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Contraception aged 53?

(28 Posts)
pandorawithtreaclecolouredhair Wed 12-Apr-17 13:29:51

Is there really any need to bother?
Surely a pregnancy at 53 would be Ten O'Clock News material?
Still having periods fairly regularly, just getting further apart for the last few months.
Just wondering what other mumsnetters do.

Cupcakegirl13 Wed 12-Apr-17 13:34:07

Regular periods means you are ovulating so you could easily get pregnant !

AuntieStella Wed 12-Apr-17 13:36:43

Regular periods mean it is still a possibility.

The rule of thumb is 2 years without periods if under 50, one year is over 50 (no idea how you count it if you straddle that landmark birthday!)

It's set like that because conception can still occur. Whether that leads to a baby born at term is a different matter, but if you do it want to be dealing with a pregnancy and possibly another child, stick with contraception.

PollyPerky Wed 12-Apr-17 13:55:49

I think the oldest recorded natural pregnancy (without IVF etc) is 56. You have been warned smile

terrylene Wed 12-Apr-17 14:16:11


However, I think the biggest problem would be miscarriage and the complications that go with it.

pandorawithtreaclecolouredhair Thu 13-Apr-17 08:07:40

Thanks everyone for your advice.
Telling me what I already know, I suppose, but you are all more sensible than me!

terrylene Thu 13-Apr-17 14:38:21

It is frustrating. One of the advantages of reaching menopause is supposed to be the freedom from pregnancy making your sex life better. LOL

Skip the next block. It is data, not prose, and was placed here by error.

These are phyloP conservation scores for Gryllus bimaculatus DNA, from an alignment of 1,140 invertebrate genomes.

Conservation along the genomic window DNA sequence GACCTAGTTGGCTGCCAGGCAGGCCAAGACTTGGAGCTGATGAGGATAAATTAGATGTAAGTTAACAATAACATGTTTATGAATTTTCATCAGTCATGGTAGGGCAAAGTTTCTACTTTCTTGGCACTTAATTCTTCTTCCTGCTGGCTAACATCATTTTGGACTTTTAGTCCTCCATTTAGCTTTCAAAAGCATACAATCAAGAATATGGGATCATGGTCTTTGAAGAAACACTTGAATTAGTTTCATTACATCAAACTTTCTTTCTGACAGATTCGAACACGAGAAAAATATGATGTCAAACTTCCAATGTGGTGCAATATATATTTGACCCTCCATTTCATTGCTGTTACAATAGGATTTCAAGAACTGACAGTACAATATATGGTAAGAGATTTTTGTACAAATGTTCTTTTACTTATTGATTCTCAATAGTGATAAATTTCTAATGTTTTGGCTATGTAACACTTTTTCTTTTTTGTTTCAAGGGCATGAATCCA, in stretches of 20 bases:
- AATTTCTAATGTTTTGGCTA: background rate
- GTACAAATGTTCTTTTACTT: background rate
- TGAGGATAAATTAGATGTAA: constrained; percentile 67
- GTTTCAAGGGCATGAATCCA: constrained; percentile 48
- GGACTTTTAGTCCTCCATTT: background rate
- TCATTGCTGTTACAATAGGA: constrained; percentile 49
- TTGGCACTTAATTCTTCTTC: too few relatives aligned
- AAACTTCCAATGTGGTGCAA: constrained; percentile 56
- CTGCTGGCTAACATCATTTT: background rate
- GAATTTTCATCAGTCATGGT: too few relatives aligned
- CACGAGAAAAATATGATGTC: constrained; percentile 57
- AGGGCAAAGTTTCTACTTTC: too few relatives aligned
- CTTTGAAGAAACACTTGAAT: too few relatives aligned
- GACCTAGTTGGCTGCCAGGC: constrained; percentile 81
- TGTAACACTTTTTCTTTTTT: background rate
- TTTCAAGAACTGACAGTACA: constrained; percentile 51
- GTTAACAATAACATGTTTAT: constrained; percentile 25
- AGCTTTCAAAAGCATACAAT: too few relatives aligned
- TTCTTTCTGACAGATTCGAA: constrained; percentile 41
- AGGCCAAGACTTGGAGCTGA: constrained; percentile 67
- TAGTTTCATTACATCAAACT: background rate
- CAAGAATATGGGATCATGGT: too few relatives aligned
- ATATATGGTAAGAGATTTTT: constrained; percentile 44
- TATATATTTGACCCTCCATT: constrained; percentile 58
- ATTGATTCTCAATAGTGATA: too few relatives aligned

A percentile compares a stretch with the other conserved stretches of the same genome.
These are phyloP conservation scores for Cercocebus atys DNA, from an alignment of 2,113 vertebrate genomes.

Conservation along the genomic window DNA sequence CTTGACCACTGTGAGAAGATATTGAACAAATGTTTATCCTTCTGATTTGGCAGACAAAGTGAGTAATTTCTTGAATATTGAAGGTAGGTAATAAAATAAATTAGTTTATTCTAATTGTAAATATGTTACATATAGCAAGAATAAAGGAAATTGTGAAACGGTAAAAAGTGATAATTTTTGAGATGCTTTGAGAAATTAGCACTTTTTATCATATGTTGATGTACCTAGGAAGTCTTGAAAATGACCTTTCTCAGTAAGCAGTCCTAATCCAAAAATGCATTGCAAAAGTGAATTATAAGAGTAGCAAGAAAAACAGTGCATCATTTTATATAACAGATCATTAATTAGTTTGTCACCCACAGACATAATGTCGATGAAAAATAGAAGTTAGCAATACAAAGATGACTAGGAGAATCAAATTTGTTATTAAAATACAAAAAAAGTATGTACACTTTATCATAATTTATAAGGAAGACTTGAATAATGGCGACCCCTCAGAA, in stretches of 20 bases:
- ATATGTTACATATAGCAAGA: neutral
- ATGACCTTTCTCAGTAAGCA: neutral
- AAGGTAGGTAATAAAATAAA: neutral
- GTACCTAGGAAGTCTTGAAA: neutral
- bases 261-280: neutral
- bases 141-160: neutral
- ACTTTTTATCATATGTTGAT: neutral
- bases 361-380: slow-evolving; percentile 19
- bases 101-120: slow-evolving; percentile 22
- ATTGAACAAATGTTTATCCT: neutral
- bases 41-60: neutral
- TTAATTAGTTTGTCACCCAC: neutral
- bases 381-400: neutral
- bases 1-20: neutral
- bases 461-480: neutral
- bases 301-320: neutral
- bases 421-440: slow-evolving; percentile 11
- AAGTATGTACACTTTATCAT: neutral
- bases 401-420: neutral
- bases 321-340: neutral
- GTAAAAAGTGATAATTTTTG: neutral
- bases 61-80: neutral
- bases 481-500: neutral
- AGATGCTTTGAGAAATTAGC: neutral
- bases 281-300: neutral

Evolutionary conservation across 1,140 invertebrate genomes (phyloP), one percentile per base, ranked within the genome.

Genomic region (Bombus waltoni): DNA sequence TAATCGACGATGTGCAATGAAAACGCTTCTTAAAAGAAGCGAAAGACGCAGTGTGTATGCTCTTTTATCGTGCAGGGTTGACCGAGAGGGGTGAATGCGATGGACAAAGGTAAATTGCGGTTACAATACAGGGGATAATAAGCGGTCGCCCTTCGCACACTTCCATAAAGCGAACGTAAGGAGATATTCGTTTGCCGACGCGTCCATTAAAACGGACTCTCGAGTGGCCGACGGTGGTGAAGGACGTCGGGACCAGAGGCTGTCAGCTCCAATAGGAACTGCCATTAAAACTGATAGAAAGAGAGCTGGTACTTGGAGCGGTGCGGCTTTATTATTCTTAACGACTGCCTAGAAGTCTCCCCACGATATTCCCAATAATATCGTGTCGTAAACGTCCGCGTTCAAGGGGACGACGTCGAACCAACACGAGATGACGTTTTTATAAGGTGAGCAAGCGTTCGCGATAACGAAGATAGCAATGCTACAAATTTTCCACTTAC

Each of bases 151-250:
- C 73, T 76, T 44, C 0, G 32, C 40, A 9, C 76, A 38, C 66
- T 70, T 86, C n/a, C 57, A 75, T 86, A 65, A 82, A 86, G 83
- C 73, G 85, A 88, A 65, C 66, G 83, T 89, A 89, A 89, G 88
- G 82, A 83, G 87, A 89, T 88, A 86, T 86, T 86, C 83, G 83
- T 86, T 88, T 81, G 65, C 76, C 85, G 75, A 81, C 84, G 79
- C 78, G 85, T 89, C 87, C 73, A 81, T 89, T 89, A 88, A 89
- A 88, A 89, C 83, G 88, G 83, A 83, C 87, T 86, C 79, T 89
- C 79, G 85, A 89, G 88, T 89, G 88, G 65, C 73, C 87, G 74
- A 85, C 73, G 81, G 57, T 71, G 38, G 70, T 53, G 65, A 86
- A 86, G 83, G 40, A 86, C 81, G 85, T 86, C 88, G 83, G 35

Youdontwanttodothat Thu 13-Apr-17 14:48:22

Periods = pregnancy risk.

Peri menopause is shit.

terrylene Thu 13-Apr-17 14:59:20

Does anyone know what the actual risk of falling pregnant (leading to birth or otherwise) is after 50?

As far as I can see, the numbers are too low to be included in many statistics. Most of them stop at '35 and over'.

All you can go on is newspaper stories, which seem to make it about on par with winning the lottery. (......but someone does hmm )

Youdontwanttodothat Thu 13-Apr-17 15:40:07

I got pregnant within two weeks of trying aged 41. in 50s now. Perimenopausal. Ain't taking chances .

carabos Thu 13-Apr-17 15:50:21

Having periods still doesn't actually mean you are ovulating. I checked this out with my gynaecologist. At your age it is very very unlikely that you are ovulating. The chances of you conceiving naturally are virtually nil, in the event of conceiving the chances of you carrying a pregnancy to term are also virtually nil, but of course to be on the safe side you should continue with contraception until you have not had a period for a year.

I stopped using contraception at age 45 but didn't menopause until 51.

terrylene Thu 13-Apr-17 16:07:43

I charted my 'cycle' for 18 months. No sign of ovulation. Until the last month angry. I was 50 3/4 then (no relation to Adrian Mole grin )

PollyPerky Thu 13-Apr-17 16:23:53

The possibility of getting pregnant over 50 is unknown because it depends on so many factors such as the fertility of the man too. Conception is the sum of two parts! Often with infertile couples it's the man's sperm that is just not top notch and men's sperm declines in quality with age.

You were lucky carabos- many women get PG aged 45 and over! (Cherie Blair for one.)

I don't see it as that big a deal to carry on with BC for another few years when we've been doing it for 30-odd. I'd hate to have miscarried in my early 50s- too traumatic.

terrylene Thu 13-Apr-17 17:43:12

The best I can come up with is below 0.5% chance at 50 or over. From a random website. No idea if this includes women who are not having periods - it is probably close to a guess anyway.

I know a couple of people who had a baby at 46, but none later. One was trying and one had given up trying.

carabos Thu 13-Apr-17 18:28:54

Actually polly very very few women become pregnant naturally after the age of 45. Cherie's ob/gyn consultant said hers was the only natural one she had seen in her whole career. I took an educated, minimal risk.

Youdontwanttodothat Thu 13-Apr-17 19:38:07